LittleBigPlanet 1 & 2 (PS3)


The original LittleBigPlanet was one of the first titles I got a platinum trophy on. The level design was creative, but LittleBigPlanet 2 blew the lid off the joint level design-wise with new gadgets, tools, and obstacles to worry about. Hundreds of hours were lost crafting new levels for SuperPhillip: The Game, and while I'm taking a break from LBP2 now, I'll be sure to hop back into it eventually. Jumping online and playing in a group of four is a wild and wacky situation as long as you use teamwork. For a unique and creative platforming experience, LittleBigPlanet and LittleBigPlanet 2 are my go-to games.

Mega Man X2 (SNES)


Last time I listed Mega Man X on my list of classics I can return to. Today I list its sequel Mega Man X2 which introduced the mid-air dash, the X Hunters, and the return of Sigma. Levels took X on platforming adventures through underwater facilities, volcanoes, crystal mines, an airship built to resemble an alligator, and many more. Players could opt to collect all three Zero parts from Agile, Serges, and Violen to receive the best ending the game had to offer. Clever players could find Dr. Light in Agile's stage and obtain the Mega Man Uppercut that could take bosses out in one hit! One of my favorite Mega Man games, Mega Man X2 is a title from a storied series.

Teenage Mutant Ninja Turtles IV: Turtles in Time (SNES)

Let's kick shell! I usually do when I pick up my cartridge of Turtles in Time and place in my Super Nintendo. Sure, playing along is always an option, but the real fun comes with another player. The two player cooperative action is always fun even if it does not quite rival the intensity of playing with three other people in an arcade. Beating down such savage bosses like Baxter the Fly, Bebop and Rocksteady, Tokka and Rahzar, Slash, Krang, and Super Shredder-- to name a handful-- was such a blast. The levels offered up a lot of point potential, and the visuals are crisp and colorful.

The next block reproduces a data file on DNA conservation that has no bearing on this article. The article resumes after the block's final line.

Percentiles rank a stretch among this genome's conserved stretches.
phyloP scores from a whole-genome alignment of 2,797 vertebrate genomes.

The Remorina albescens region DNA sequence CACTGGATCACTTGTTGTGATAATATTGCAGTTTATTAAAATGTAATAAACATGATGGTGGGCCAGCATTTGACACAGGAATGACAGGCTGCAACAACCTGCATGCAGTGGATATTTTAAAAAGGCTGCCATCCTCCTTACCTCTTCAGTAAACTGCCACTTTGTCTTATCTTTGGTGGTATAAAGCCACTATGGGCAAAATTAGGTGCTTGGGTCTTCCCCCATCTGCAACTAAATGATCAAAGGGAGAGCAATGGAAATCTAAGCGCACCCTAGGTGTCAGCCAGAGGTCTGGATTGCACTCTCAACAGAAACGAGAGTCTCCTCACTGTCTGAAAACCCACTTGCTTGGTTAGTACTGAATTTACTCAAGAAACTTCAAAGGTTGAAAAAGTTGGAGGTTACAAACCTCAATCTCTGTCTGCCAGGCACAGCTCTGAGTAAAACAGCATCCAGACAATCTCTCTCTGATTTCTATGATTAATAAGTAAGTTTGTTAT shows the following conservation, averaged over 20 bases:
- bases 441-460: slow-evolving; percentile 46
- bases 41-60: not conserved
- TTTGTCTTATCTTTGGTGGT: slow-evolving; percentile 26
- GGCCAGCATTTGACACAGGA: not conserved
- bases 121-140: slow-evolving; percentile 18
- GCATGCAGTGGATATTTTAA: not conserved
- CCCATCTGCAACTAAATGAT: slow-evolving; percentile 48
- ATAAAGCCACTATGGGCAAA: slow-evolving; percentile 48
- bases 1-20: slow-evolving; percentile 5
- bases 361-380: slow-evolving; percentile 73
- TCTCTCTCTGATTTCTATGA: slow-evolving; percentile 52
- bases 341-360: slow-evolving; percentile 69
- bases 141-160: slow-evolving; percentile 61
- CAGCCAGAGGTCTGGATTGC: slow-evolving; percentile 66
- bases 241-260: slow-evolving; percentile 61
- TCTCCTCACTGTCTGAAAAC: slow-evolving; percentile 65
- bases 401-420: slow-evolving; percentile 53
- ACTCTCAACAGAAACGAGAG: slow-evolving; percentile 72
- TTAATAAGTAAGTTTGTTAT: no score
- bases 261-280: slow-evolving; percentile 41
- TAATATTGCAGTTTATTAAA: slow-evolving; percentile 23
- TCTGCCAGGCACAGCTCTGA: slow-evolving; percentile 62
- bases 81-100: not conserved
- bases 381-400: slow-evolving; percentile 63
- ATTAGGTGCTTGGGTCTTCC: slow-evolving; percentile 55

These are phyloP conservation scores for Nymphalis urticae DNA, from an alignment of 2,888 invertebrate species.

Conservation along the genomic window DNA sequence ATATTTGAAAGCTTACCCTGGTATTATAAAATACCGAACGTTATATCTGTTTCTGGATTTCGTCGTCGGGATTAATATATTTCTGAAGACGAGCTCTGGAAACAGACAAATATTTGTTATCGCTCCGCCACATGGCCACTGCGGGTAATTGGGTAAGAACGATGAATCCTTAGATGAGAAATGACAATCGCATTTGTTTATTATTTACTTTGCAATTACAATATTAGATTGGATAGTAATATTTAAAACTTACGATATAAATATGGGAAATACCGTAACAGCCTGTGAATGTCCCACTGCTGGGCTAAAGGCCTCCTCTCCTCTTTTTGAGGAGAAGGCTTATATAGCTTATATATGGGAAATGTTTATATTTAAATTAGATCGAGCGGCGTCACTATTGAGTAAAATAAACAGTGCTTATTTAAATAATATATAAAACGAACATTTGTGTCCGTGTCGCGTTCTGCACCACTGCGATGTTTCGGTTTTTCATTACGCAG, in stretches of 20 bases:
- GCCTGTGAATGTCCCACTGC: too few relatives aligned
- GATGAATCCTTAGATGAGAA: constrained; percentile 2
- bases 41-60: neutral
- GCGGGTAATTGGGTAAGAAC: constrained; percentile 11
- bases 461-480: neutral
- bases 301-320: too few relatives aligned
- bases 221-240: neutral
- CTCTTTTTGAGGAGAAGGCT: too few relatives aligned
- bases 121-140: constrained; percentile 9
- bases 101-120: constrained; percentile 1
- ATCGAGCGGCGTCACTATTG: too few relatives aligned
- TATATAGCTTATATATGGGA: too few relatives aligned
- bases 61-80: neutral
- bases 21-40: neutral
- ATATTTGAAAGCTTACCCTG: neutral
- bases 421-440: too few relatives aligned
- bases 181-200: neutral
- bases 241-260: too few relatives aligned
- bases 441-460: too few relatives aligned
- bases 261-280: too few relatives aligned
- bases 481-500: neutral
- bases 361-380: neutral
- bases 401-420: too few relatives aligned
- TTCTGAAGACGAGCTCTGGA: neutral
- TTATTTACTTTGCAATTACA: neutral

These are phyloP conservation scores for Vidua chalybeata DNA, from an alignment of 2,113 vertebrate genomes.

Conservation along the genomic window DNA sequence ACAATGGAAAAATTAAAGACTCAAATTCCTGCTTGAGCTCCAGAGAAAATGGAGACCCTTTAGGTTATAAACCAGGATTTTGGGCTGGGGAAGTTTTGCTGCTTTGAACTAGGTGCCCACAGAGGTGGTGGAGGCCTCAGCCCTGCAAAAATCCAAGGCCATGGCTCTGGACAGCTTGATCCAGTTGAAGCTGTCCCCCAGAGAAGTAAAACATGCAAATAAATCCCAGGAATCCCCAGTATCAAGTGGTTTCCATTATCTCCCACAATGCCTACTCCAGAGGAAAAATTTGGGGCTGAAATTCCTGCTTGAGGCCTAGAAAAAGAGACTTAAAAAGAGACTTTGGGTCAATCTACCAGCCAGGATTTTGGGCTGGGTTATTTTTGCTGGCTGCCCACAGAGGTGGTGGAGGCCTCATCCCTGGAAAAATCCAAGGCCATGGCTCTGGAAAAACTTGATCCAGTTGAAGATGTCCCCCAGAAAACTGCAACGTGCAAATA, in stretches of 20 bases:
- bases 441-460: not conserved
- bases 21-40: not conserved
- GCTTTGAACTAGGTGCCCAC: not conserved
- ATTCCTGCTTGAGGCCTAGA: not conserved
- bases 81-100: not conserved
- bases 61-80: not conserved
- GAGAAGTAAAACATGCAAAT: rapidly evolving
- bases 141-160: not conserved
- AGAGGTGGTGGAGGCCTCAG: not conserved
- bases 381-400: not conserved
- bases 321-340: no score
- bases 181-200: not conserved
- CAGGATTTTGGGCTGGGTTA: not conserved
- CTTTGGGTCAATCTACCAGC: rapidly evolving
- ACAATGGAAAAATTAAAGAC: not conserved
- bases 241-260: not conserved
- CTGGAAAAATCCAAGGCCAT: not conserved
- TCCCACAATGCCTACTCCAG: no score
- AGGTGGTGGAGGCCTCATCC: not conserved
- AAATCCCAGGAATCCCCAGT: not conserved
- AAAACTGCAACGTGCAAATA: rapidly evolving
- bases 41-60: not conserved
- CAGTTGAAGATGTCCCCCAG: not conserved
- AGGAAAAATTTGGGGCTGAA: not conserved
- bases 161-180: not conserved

Mario Kart: Double Dash!! (GCN)


It is almost a yearly tradition to take the family's data of Mario Kart: Double Dash!! and delete it, only to start collecting unlockables like new karts and characters anew. The one time only All Cup allowed my brother and I either to share a kart or compete against each other in all sixteen races, one after the next. As stated in my Best of... Mario Kart ceremony, Double Dash!! features some of my favorite tracks to date such as Peach Beach, Dino Dino Jungle, Baby Park, Mario Circuit, Bowser's Castle, Mushroom Bridge and City, and Rainbow Road. Two players per kart meant more action, more havoc, and more chaos, and Double Dash!! definitely delivers every year in that regard.

Hot Shots Golf Fore! (PS2)



For when I'm wanting to hit the links but it's too cold outside, I pop in my copy of Hot Shots Golf Fore! for the PlayStation 2. While the online is now dead, the single player campaign allows players to compete against the computer in match play to unlock more characters such as Ratchet and Jak from their respective franchises. Being able to go back and take a quick glimpse at your best shots make the memories all the more palpable. Multiplayer with one of the 16+ characters across 10+ courses enables my brother and I to compete against each other to see who the most dominant virtual golfer in the family is.

Final Fantasy IV (SNES, PS1, PSP)



One of my favorite Final Fantasy games, Final Fantasy IV tells the tale of Cecil Harvey, a soldier for the kingdom of Baron who after an assault on the magic city of Mysidia questions his loyalty to his king. Thus a quest to change his dark knight ways begins. The game has a revolving cast of characters who pop in and out of the party as the story permits. There's Rydia, who becomes a summoner, Kain, Cecil's best friend and dragoon, Rosa, Cecil's love interest, Edge, a prince and ninja, and several others. The story takes players from the land to the sea to the sky to the underground in one harrowing tale. It is a tale that I return to regularly regardless of what platform it is on.

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There goes Part Two of Classics I Can Return To. What do you think about my picks? If you neglected to mention some titles that you can't quit, feel free to list them in the comments section, whether recent classics or classic classics.